The 5 W’s of a Story Pitch

Brad Tuttle recently came to Bartlett Hall to deliver a talk about how students can make it in the world of freelance journalism.  Part of his presentation included an examination of how students can get their work published as freelance journalists.  His presentation was titled:

The 5 W’s of a Story Pitch:

Why this story? – Is it narrative, first person?   Show a little bit of your story and how it might be put together.

•    Why this publication? What else is out there; why are you pitching here?  Know what they’ve done in this area and in the magazine you’re pitching to:  “What has it done and will do?”  Browse through a year’s worth of stories/issues of a publication, it shows editors that you care.    Draw parallels between what they’ve done and what you hope to do.

•    Why now? Mostly for magazines, but can translate across mediums.  Travel – get a lot of pitches for the “I’m just back from story” ….but a lot has been covered elsewhere.  What is now, what is a trend?  Neighborhood in Barcelona with four  new chefs…places with an actual story.    This is why we need to do this right now.  Plan 6-8 months ahead.

•    Why in a particular format? Make the case for why the format is the perfect format – 500 word first person essay – why?  List of tips, infographic, photo essay – why one or the other – make your argument.  Editors want you to care.

•    Why  you? Why of all the writers in the world should I give this to you?    “You prove it all the time in everything you do – when you are a journalist you are selling yourself all the time, you are the product.  You are constantly making an impression on people.”

Other Tips:
•    Every rewrite that you are asked to do proves you can work with an editor and an editor can work with you… casual and friendly.   Find ways to work with editors.
•    “My personal work ethic comes knowing that I can be replaced;  I don’t take anything for granted….nobody is safe, there is very little stability in the industry.”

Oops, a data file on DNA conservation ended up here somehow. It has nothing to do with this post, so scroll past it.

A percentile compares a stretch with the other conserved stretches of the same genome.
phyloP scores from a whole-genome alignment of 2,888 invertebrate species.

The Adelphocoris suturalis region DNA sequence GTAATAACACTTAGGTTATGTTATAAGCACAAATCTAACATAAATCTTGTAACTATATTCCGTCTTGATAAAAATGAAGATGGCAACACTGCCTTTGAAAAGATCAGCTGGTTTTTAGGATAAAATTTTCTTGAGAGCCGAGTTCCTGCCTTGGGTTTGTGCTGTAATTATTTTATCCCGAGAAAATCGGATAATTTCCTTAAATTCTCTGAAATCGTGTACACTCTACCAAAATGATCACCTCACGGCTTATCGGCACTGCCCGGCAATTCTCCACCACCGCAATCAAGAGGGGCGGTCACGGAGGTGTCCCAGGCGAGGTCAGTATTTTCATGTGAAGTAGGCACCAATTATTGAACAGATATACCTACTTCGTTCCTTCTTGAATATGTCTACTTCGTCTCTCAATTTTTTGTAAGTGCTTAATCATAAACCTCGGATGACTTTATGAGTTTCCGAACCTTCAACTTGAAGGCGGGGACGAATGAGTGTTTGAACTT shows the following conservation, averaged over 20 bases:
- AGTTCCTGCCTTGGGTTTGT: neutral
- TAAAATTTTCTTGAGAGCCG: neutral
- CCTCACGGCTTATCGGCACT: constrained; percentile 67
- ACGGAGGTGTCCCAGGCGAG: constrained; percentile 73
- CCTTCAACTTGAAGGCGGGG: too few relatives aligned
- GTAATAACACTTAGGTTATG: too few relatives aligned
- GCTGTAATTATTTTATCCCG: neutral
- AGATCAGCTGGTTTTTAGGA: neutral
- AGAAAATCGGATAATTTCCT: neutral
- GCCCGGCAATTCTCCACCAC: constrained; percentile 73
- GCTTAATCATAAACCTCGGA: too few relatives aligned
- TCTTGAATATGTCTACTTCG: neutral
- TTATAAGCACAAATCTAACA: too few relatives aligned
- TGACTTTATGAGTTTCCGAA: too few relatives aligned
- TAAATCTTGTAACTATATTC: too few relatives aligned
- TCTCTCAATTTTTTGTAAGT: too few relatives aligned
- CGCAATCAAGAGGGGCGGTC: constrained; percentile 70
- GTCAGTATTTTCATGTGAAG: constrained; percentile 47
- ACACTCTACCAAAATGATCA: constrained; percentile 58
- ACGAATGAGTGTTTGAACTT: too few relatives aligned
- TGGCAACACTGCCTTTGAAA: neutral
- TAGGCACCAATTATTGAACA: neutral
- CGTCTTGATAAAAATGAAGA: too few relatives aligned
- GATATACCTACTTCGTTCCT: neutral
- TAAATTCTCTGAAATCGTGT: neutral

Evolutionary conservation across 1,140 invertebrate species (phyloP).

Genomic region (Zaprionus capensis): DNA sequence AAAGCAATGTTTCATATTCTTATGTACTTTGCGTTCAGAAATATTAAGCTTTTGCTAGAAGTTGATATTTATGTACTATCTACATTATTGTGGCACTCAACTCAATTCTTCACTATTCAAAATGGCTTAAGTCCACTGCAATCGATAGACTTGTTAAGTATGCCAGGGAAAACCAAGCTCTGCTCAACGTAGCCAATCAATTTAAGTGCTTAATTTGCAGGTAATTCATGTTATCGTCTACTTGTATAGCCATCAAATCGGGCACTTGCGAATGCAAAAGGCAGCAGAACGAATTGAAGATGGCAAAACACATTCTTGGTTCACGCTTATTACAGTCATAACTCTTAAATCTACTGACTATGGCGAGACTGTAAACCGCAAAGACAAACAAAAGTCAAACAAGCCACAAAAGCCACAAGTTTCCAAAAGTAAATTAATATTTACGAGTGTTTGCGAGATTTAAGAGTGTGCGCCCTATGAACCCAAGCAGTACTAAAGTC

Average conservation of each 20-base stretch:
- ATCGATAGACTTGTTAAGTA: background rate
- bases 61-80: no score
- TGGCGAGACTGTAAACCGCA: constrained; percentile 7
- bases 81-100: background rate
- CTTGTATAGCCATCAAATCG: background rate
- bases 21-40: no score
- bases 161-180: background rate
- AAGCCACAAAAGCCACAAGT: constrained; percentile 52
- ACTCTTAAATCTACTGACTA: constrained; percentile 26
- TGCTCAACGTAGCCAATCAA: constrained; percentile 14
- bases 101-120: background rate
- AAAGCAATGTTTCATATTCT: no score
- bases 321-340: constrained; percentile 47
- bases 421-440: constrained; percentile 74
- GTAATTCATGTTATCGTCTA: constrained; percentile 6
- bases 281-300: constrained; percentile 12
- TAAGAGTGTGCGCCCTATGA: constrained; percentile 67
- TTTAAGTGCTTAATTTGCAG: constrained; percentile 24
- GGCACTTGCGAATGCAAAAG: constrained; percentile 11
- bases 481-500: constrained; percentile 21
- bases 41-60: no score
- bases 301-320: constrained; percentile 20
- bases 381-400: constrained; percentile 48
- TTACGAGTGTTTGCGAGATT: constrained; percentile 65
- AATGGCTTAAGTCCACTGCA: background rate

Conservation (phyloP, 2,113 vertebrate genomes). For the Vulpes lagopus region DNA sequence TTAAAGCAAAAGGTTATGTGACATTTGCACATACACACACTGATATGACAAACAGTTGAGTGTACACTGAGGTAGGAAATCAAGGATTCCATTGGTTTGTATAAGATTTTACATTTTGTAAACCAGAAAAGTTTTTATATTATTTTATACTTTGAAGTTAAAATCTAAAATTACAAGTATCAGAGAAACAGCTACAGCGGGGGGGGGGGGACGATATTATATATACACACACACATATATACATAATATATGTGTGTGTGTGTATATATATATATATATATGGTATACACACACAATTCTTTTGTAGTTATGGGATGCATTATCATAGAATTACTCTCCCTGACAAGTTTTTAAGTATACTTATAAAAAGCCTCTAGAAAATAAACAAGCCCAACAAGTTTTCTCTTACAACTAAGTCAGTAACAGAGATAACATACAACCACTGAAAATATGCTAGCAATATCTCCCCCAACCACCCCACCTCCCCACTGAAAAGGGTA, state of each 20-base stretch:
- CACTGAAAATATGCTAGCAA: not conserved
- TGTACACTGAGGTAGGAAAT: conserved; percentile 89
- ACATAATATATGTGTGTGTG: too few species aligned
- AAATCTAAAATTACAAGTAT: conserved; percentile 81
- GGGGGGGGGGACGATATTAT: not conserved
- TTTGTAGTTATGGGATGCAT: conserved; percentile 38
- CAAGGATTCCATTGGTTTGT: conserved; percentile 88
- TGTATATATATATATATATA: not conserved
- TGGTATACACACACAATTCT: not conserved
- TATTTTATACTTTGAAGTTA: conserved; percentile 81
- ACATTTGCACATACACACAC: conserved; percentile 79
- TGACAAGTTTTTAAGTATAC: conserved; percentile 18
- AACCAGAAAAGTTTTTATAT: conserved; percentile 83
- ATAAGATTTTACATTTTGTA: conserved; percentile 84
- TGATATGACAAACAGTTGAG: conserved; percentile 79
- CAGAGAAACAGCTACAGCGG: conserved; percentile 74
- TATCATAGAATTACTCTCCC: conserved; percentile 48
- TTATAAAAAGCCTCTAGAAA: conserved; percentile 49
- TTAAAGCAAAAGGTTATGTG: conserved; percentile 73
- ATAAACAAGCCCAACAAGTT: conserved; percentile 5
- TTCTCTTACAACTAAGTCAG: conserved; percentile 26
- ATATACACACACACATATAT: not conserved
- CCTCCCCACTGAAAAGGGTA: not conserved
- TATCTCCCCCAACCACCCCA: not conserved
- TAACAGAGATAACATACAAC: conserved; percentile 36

•    “Everyone needs an editor; you can’t be thin-skinned about it; you won’t last if you’re thin-skinned…instead of digging your heels and cursing your editors, think about how you can learn and get better.”
•    “Writers and editors and professors have same goal; not to make your life easy but to produce the best story; at the heart of true pros out there is the desire to produce the best stuff.”



About journalismprof

Steve joined the journalism faculty at the University of Massachusetts at Amherst in August 2007 and has been working to incorporate multimedia across the curriculum. Since arriving at UMass, Steve has developed three courses modeled after his multimedia journalism course. The courses allow students to work in teams in a newsroom-like environment where they work on packages -- using video, audio and photos to tell stories. He is also working with students on developing, a news Web site staffed completely by students. Steve has more than 25 years of experience as an editor and reporter for print and online publications, including 10 as an editor at He also edits part-time for with the NFL and college football network.
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